Metas Reality Labs takes a hit, but investors are still bullish

Investors are still optimistic that Meta Platforms’ foray into the Metaverse will help shore up weak earnings caused by Apple’s new privacy policy and competition.

As Meta Platforms faces pressure from competitors in the advertising space, the Metaverse technology game embodied in Reality Labs suffered a setback in the second quarter, incurring huge losses.

Despite Reality Labs’ huge losses, investors remain optimistic that the business, which focuses on developing augmented and virtual reality hardware and software to supplement its dwindling advertising revenue, will thrive.

Zuckerberg remains optimistic

Meta reported second-quarter revenue of $28.8 billion, up from $29.1 billion in the first quarter of 2021, marking its first year-over-year decline. Investors were expecting $29 billion in the second quarter.

Reality Labs’ operating loss increased to $2.8 billion this year from $2.4 billion in the second quarter last year. In the first quarter of 2022, the division lost $3 billion. Revenue increased to $452 million in the three months ended June 2022 from $305 million in the second quarter of last year, but fell below first-quarter revenue of $695 million.

CEO Mark Zuckerberg remains optimistic about the division’s growth opportunities. He predicts revenue streams from the company’s Metaverse initiative will bring in billions, if not trillions, of dollars. He added that it’s a very costly endeavor for Meta.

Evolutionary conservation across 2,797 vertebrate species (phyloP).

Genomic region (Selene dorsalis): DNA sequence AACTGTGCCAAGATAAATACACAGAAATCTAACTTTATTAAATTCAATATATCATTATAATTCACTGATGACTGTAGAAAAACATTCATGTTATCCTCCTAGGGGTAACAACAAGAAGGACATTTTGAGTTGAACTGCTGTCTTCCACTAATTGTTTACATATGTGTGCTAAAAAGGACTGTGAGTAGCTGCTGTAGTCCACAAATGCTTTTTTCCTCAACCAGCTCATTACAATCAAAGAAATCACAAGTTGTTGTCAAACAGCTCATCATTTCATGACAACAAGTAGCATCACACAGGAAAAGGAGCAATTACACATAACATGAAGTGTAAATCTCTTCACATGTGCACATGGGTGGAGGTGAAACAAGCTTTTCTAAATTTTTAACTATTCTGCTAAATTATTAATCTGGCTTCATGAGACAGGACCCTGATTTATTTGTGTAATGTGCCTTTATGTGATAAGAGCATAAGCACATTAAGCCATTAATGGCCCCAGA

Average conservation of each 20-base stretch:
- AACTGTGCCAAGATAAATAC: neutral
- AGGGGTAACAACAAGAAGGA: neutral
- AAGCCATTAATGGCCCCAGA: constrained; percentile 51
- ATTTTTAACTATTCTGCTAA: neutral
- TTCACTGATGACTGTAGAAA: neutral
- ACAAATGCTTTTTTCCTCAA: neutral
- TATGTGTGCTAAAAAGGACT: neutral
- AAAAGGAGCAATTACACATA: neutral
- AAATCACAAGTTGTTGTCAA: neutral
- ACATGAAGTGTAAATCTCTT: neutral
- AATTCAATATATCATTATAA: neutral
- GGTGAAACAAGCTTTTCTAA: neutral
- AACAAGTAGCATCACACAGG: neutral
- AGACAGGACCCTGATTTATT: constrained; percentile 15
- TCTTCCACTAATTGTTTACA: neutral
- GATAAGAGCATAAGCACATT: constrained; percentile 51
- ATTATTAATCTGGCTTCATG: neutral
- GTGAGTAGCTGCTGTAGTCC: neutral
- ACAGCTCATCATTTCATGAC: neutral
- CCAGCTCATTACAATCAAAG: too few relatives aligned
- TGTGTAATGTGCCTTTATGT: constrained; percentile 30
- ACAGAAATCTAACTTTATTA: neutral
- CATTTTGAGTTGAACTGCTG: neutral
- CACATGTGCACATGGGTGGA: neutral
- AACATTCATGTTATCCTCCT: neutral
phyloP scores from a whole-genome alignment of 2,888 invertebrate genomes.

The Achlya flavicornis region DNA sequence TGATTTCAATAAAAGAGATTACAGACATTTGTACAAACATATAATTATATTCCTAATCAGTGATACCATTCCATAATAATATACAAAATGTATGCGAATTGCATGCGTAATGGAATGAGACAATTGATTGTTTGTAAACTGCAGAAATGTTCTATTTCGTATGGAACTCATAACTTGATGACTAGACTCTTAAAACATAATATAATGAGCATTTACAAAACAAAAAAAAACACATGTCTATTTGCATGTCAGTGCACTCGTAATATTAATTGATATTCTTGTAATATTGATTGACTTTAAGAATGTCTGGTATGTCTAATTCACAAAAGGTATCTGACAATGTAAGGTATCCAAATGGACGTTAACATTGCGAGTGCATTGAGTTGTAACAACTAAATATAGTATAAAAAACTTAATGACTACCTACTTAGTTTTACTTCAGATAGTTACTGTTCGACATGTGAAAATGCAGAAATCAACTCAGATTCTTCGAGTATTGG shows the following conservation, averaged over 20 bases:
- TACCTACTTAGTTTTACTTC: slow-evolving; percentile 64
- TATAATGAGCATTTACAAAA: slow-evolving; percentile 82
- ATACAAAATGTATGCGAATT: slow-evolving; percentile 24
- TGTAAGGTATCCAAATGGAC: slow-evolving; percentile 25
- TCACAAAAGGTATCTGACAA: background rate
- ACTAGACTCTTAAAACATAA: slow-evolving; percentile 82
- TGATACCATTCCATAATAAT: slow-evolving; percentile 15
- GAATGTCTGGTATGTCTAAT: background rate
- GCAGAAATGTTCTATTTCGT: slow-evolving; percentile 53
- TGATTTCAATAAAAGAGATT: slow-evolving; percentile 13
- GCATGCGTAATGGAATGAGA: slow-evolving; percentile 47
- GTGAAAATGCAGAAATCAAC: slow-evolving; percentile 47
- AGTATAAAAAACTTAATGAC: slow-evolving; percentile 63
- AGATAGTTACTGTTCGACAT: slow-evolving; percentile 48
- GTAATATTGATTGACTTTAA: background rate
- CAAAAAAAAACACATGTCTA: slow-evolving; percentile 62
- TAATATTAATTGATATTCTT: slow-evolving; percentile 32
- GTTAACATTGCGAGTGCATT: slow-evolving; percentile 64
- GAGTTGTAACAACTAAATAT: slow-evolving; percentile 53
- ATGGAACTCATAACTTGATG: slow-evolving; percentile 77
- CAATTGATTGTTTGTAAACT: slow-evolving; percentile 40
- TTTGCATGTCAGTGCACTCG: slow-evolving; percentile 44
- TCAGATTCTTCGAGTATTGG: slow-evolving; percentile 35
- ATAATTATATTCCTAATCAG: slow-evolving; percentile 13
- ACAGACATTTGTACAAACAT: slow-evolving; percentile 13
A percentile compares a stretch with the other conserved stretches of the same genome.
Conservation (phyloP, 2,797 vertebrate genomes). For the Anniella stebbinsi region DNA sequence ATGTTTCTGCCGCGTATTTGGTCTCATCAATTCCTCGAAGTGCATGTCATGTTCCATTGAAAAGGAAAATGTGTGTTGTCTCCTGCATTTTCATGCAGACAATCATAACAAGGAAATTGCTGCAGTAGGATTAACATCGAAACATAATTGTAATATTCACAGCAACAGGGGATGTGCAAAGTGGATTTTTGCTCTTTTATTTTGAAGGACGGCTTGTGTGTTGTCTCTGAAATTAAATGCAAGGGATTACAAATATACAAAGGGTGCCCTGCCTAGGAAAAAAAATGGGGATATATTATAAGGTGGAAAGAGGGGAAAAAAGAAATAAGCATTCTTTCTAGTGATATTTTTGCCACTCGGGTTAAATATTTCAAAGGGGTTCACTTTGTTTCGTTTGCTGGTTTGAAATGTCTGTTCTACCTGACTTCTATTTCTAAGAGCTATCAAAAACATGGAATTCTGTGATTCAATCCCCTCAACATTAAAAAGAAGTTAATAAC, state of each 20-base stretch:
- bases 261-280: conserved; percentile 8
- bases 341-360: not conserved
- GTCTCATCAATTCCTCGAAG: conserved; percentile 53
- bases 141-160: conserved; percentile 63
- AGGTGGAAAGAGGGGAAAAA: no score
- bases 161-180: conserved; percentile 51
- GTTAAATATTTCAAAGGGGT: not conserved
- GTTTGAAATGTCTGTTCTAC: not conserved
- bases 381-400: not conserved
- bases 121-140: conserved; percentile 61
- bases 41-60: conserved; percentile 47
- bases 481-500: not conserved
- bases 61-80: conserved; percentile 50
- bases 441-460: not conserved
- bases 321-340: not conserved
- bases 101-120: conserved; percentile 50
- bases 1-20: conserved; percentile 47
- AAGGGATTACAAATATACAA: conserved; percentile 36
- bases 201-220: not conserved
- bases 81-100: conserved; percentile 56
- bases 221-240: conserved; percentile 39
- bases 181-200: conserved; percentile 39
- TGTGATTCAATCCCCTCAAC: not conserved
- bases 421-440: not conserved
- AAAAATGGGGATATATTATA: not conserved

Of particular interest to the cryptocurrency industry is the development of a cryptocurrency wallet called Meta Pay, which experts say needs to protect consumer assets and clarify which assets are supported. This follows Meta’s announcement of the suspension of its Novi wallet earlier this year and its failed Diem project, which has failed to win friends in Congress.

How will Zuck keep his promises?

An analyst Brian White of Moonness, Crespi, Hardt & Co. changed his price target for Meta shares from $230 to $250, while Truist Securities’ Yousseff Squali believes the move to the Metaverse reflects some of the company’s earliest successful bets: mobile and social media stories.

But the recruiting landscape is changing. Researcher Revelio Labs revealed that job postings for Metaverse positions fell 81% in the second quarter after Meta announced a name change from “Facebook” to “Meta” last fall. Tech workers from Silicon Valley to Bangalore are getting a chilly reception as the industry slowdown continues.

This leaves questions about how Zuckerberg will deliver on his Metaverse promises to investors. In Wednesday’s earnings conference call, Zuckerberg said lower revenue has necessitated cuts in long-term investments and a suspension of hiring. Google, which continues to make strides in augmented reality, has also suspended the hiring.

But the market for freelance work in the metaverse, including development of 3D environments and avatars, has more than quadrupled.

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